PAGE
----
Wadjda is a film from Saudi Arabia, famous for being the first entirely shot within that country, not to mention the first feature film written and directed by a Saudi woman. It is now available for streaming in the US via M-Go and Amazon and elsewhere.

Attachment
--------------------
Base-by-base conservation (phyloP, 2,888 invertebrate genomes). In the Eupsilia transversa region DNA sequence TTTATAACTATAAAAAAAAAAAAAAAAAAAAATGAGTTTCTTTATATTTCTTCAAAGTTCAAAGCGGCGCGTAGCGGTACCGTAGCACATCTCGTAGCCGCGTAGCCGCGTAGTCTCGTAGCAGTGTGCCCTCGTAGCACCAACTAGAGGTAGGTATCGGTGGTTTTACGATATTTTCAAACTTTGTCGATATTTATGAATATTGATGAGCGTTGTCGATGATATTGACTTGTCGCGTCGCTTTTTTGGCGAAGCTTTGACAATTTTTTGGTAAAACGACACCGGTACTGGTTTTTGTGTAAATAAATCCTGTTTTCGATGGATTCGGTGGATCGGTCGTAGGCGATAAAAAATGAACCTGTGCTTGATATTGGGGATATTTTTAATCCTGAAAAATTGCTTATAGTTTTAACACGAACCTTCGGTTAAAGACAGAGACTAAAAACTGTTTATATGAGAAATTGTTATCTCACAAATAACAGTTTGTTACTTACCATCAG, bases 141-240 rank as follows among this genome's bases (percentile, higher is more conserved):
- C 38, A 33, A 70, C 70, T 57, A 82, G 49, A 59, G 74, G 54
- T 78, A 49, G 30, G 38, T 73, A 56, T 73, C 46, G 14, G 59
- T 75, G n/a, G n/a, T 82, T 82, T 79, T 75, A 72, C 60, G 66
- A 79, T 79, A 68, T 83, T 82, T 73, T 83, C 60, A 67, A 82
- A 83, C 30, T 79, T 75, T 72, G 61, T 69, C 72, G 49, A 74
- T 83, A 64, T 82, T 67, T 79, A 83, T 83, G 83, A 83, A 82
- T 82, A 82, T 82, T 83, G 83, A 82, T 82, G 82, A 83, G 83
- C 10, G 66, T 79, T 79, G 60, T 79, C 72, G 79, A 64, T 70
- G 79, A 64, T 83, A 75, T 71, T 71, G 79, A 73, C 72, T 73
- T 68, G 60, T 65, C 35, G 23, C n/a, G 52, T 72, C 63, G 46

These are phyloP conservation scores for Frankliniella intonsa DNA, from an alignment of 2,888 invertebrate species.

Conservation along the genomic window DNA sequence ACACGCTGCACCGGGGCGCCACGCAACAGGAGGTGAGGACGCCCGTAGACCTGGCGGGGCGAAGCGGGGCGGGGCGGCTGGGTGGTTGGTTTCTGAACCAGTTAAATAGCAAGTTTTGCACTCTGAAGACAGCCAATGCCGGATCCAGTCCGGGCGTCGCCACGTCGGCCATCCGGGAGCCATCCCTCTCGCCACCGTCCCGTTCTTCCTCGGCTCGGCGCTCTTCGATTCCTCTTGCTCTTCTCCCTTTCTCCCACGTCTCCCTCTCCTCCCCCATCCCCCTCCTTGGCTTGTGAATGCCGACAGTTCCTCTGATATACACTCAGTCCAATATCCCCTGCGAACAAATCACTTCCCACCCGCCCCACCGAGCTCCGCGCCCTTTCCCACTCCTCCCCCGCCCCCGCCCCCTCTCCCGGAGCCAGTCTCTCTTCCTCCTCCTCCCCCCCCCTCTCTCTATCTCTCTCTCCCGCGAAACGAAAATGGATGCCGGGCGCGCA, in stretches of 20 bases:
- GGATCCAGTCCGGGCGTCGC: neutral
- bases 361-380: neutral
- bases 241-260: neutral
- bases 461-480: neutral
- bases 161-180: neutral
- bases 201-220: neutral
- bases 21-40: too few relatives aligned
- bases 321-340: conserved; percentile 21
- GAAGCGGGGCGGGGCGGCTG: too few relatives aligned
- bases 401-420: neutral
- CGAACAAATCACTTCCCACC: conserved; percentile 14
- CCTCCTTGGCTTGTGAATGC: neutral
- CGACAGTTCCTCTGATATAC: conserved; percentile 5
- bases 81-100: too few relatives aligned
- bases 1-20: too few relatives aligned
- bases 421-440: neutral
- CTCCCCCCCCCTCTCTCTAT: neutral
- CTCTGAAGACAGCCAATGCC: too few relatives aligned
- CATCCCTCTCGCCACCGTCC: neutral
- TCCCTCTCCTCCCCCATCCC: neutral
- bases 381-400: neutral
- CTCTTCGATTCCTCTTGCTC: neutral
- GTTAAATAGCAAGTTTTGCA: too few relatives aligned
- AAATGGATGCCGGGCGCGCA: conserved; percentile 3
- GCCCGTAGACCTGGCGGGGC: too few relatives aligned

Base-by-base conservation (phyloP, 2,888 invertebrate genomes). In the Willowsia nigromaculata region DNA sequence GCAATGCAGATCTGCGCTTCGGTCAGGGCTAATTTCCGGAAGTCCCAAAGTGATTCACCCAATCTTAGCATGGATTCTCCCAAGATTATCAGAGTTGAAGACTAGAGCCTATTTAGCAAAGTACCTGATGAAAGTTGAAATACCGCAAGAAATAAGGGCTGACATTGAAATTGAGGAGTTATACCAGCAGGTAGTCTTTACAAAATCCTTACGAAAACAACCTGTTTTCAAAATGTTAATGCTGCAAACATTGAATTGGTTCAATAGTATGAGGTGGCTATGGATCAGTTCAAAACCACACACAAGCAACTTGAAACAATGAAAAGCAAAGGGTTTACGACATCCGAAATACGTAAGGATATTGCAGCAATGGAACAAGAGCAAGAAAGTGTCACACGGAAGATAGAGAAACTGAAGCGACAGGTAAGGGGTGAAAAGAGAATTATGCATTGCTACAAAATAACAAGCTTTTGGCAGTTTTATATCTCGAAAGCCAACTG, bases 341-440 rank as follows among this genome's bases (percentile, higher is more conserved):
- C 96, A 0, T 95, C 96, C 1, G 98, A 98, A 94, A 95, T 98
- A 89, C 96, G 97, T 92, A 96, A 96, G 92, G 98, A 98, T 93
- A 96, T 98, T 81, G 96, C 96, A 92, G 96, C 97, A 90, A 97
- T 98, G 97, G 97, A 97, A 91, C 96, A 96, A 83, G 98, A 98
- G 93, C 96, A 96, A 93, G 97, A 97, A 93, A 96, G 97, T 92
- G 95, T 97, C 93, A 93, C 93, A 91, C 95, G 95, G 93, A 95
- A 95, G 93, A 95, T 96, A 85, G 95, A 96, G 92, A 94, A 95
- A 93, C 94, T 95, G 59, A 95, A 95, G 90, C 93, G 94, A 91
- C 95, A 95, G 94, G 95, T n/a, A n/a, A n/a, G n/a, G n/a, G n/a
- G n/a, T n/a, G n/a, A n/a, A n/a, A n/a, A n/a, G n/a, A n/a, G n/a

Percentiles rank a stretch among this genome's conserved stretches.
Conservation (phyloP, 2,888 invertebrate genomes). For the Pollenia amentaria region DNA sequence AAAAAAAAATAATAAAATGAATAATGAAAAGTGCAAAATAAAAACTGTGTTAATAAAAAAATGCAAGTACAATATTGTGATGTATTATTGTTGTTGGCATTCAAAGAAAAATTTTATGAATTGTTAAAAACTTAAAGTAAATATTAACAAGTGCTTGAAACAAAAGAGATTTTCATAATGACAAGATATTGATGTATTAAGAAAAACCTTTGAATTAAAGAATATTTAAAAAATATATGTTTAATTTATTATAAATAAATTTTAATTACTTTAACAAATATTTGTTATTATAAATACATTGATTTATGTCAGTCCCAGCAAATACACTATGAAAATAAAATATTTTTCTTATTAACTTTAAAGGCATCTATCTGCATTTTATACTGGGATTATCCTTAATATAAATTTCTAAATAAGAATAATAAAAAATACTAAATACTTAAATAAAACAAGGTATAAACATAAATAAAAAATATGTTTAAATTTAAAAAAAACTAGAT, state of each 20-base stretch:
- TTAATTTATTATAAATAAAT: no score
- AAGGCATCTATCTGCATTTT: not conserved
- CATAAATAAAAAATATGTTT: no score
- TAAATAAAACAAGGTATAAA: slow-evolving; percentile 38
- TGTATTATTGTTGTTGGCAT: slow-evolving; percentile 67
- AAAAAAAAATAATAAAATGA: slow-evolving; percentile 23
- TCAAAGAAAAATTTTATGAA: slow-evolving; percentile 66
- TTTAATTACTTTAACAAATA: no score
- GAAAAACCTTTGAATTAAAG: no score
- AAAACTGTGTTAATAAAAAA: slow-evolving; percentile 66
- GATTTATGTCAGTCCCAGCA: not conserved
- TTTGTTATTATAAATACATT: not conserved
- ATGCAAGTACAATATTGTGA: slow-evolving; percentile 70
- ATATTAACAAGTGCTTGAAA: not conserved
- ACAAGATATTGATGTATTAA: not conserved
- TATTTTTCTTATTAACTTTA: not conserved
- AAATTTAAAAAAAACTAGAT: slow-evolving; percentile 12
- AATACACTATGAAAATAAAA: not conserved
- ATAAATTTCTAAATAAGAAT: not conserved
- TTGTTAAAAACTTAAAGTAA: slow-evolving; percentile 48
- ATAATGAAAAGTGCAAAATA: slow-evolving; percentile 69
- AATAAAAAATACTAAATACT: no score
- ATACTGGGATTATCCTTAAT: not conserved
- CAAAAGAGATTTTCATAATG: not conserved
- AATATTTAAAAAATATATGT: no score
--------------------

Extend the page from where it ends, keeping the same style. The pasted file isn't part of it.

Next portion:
It’s a movie that tells a big story by telling a small story. In the small story, a young girl wishes to own a bicycle, and sets about doing whatever it takes to accomplish her goal, from selling things she makes to wheeling and dealing in the schoolyard, to competing in a Koran recitation competition which offers a prize big enough to cover the cost. While all this is going on, and we are getting to know this sly and delightful character, we are being shown a world we never see, the lives of everyday women behind the veils in Saudi Arabia. To me at least this was unknown territory, and there is a tremendous juxtaposition between all the commonalities of our own world – from the cars and kitchens to the shops and construction work – and the vast differences: how women are not permitted to drive, how they must cover themselves in public, how they worry continually about being seen by men who are not family. We have our Western set of supersitions, and they have theirs: don’t leave the Koran open! The devil might spit in it! There is nothing essentially different between these worlds except for all the man-made rules and nonsense (and how the women enforce it all amongst themselves, and reinforce it all throughout). There are no wasted moments in this film. Every instant tells a story.